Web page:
Spring Growth

Spring Growth

Friday, February 5, 2016

, Dear CSA,
Good Morning, we now announce the summer CSA 2016! With this weather it’s easy to believe that planting is right around the corner. (I'm thinking that's because it is!) Recently, when I look out at the fields I get a distinct thrilling pull. It’s a pull specific to early spring or a winter thaw, and it is intoxicating and completely familiar.  It says something about planting, and something about the potential of growth coiled in the soil, ready to burst forth in power and magic. It gets in me and makes me a little crazed, and super energized. I bet you get whiffs of that spring fever too. It's delicious!  
The crew and I have been meeting about 3 mornings a week for the last month, looking back at 2015 and planning 2016. This is the second year we’ve done this, and I love it. We all get together and look at the farm crop by crop – what was the plan last winter, what did we actually plant, how did it grow, how often did we have it available at distribution, how much of it did we go through, and overall how did you, the CSA members, receive it – did you seem to want more, the same amount, or less. This last assessment is based on the fall survey and distribution records. So, we do that for each vegetable, flower and herb. Then we go through the seed catalogues, compare varieties, and put together a seed order.
It’s very nice to get to do all of this planning with the crew – they remember lots of things I don’t. By putting our heads together we do a much better job than I could do on my own. The crew comes up with new ideas as well.  It  gives them a good-behind-the-scenes look at the farm that provides context for the tasks they do throughout the year.
So, new this summer!
-We’re giving u-pick brussel sprouts a shot (an employee idea). We will also grow brussel sprouts for the winter CSA. 
-On last year’s survey a significant number of people commented that they wanted the u-pick crops closer to the distribution shed.  We’re working on that this year. The field next to the greenhouses that has been in pasture for the last three years was fall plowed. That freed up a lot of land to keep the u-pick crops closer to the distribution shed. And, just knowing that this ranks as important with many of you will factor into where I plant in general.
-Spinach was a clear winner on the survey, so we’re focusing on trying to have that for as many distributions as we possibly can.
-A bigger variety of crops (and variety within crops) was a common response on the survey as well, so we’ve upped our focus on including more variety as we create our seeding schedule.
-U-pick crops! The plan this year is actually almost identical to last years, however it’s highly unlikely that we’ll have 11 inches of rain this June like we did last year. This means that there will be 4 plantings of green beans, two plantings of sunflowers, and edemame – all of which we didn’t see last year.  We’ve put in a couple more varieties of green beans for color, and chosen a variety of paste and cherry tomato that is late blight resistant. I continue to be bonkers about flowers, so expect lots.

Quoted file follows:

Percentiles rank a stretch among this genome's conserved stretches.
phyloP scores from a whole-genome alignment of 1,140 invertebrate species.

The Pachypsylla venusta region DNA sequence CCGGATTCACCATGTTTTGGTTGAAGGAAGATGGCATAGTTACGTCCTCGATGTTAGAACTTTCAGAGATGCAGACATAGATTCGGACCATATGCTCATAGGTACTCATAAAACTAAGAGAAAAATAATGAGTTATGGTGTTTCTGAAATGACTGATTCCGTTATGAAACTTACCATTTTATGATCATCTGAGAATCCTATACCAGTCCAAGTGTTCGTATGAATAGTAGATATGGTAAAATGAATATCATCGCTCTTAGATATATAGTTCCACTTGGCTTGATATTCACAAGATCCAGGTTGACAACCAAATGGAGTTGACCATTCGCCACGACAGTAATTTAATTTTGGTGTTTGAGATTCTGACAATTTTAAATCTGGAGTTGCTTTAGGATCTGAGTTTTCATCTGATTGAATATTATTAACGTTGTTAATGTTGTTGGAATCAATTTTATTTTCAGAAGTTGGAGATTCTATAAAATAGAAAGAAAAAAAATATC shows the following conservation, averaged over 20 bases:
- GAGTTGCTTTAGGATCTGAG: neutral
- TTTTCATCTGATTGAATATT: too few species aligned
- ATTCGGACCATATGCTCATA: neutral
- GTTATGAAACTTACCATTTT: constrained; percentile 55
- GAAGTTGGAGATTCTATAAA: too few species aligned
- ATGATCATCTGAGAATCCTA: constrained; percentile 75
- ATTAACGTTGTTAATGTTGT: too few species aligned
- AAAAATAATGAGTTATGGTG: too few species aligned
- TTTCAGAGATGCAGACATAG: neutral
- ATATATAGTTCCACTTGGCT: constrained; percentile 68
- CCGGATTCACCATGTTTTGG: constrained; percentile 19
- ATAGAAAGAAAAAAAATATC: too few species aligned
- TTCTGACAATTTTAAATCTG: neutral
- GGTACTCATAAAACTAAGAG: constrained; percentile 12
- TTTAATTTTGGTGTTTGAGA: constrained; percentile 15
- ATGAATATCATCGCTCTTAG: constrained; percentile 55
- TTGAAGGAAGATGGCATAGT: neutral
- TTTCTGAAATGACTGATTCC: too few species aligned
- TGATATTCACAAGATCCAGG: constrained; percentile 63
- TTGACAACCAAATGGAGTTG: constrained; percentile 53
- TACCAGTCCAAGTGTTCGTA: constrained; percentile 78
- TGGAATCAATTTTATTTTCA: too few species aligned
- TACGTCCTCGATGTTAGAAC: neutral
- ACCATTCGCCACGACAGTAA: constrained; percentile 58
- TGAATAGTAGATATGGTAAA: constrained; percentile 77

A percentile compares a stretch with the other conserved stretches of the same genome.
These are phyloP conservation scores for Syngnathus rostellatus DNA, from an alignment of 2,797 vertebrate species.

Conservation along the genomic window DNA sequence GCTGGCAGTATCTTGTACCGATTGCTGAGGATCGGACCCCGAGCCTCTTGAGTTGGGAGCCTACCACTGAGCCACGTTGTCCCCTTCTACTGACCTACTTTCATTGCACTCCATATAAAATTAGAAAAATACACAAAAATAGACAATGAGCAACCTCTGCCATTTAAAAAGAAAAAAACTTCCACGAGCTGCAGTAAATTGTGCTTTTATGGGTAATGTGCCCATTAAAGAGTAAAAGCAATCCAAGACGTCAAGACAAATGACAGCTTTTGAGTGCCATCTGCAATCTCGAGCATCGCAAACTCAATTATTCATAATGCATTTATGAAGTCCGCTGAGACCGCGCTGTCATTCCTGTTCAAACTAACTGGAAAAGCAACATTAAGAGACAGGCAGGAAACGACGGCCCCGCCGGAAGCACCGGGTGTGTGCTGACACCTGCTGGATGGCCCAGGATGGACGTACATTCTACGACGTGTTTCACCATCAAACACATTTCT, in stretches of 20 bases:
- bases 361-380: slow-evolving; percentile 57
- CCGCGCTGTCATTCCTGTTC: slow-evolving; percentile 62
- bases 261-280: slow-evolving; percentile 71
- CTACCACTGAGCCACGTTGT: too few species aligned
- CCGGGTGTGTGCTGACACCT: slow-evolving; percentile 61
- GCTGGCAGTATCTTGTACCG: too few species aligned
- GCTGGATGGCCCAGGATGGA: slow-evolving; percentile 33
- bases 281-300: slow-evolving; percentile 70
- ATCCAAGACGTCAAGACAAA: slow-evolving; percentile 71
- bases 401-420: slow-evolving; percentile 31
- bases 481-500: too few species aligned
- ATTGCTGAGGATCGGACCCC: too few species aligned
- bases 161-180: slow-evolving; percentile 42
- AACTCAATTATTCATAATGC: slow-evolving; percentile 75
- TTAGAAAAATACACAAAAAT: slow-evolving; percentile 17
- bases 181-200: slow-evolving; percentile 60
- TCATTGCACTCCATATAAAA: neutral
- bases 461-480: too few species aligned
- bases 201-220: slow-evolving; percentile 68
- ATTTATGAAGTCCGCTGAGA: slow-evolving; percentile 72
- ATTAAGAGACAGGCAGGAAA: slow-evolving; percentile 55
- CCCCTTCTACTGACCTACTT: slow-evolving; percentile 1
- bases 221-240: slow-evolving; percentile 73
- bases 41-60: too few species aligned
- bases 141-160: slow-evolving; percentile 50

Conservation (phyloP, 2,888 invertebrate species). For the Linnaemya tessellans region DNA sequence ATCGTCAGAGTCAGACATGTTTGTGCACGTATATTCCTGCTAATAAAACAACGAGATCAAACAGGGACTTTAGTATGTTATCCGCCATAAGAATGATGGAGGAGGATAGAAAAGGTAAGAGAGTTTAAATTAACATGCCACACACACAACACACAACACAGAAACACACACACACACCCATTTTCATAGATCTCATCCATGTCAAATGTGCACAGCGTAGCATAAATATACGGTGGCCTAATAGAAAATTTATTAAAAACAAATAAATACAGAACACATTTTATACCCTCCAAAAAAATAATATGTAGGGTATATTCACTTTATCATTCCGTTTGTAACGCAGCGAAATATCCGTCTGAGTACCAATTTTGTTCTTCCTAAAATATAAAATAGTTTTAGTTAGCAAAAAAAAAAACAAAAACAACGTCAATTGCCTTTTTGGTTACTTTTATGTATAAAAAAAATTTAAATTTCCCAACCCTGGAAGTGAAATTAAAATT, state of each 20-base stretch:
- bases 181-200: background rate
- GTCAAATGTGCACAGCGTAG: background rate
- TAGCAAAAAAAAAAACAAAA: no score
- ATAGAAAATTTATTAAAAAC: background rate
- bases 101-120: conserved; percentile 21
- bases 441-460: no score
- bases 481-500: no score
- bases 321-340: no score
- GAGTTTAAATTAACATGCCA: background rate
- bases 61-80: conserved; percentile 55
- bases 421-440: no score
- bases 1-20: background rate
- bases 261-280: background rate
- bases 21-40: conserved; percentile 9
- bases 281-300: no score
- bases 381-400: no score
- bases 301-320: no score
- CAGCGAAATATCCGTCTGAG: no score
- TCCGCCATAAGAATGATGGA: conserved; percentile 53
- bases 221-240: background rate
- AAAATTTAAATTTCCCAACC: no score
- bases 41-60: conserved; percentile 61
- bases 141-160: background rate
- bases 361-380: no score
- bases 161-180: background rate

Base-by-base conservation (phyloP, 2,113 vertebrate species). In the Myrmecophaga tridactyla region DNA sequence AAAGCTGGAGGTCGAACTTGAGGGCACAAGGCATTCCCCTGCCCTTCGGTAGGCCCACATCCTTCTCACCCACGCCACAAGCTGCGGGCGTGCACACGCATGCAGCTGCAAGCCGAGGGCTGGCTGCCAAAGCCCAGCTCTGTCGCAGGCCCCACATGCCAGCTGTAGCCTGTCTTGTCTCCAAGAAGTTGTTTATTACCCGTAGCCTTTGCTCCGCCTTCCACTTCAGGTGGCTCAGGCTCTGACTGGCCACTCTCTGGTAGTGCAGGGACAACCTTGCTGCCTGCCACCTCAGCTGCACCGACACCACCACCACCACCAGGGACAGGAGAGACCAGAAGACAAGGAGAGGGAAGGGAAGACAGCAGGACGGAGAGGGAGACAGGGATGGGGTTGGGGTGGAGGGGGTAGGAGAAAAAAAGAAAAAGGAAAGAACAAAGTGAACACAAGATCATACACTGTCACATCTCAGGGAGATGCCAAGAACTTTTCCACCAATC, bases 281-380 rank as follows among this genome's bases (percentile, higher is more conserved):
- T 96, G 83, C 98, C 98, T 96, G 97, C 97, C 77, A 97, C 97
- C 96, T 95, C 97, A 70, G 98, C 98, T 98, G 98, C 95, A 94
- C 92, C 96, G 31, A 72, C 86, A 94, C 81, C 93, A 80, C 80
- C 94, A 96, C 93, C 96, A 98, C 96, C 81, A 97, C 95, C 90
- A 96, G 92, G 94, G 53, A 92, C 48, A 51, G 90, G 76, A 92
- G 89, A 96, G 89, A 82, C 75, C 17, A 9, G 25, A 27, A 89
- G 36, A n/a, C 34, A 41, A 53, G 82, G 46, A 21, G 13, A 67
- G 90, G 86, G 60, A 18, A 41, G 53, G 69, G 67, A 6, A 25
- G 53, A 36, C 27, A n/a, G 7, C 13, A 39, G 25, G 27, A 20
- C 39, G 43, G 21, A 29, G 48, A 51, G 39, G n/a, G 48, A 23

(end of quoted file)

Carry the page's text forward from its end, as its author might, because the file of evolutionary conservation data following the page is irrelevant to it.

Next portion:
Here’s a list of this year’s planned crops:

distribution shed crops:
spinach, carrots, beets, head lettuce, salad mix, onions, leeks, summer squash, parsnips, romanescue, broccoli, cauliflower, basil, parsley, potatoes, tomatoes, fennel, radishes, turnips, greens, kale, collards, chard, cabbage, Chinese cabbage, peppers, pac choi, celery, celeriac, winter squash, eggplant, cucumbers, cilantro, garlic, apples, parsnips, rutabagas
strawberries, raspberries, flowers, sunflowers, cherry and paste tomatoes, tomatillos, hot peppers, basil, brussel sprouts, kale, chard, parsley, green beans, peas, edemame
The 2016 CSA will be the same as last year in terms of share cost and types of shares sold. The new pricing introduced last year was very successful at covering the increased cost of paying a living wage. This means that I anticipate being able to keep the share cost and number of weeks of distribution the same for the foreseeable future, because it is viable. Yay! Here is the list of summer share options for 2016:
Single Adult Share – sliding scale $300-$375, only one adult may eat from this share.
Two Adult Share – sliding scale from $600-$750, only two adults may eat from this share.
Healthy Food For All (HFFA) shares – I will send out an email when Cooperative Extension begins to offer these shares. This is usually around mid April.  There will be about 30 HFFA shares. 
The Summer CSA, as last year, will run for 20 weeks.  I will announce the start date once we get closer to it, but it will be begin sometime within the first 3 weeks of June, and then run for 20 weeks once begun.

The distributions will be the same as last year - a One Bag Side, Free Choice Side, and U-pick.
The sliding scale is fully explained in on the FAQS page http://www.sweetlandfarm.org/  of the Sweet Land website.  In a super nutshell, the mid-point of the sliding scale fully supports the increase labor cost of paying a living wage to all farm employees.  The low end of the scale does not pay for a living wage, and the high end of the scale pays a living wage, as well as helps make up the deficit from the low end of the scale.
If you want to join the summer CSA, please visit the farm website for instructions (link below). I am so looking forward to growing this year, and we have a crew of beautiful employees returning from last year. I love working with these good people, and am so grateful to get to grow for all of you. Thank you so much for supporting Sweet Land, me, and the farm employees.

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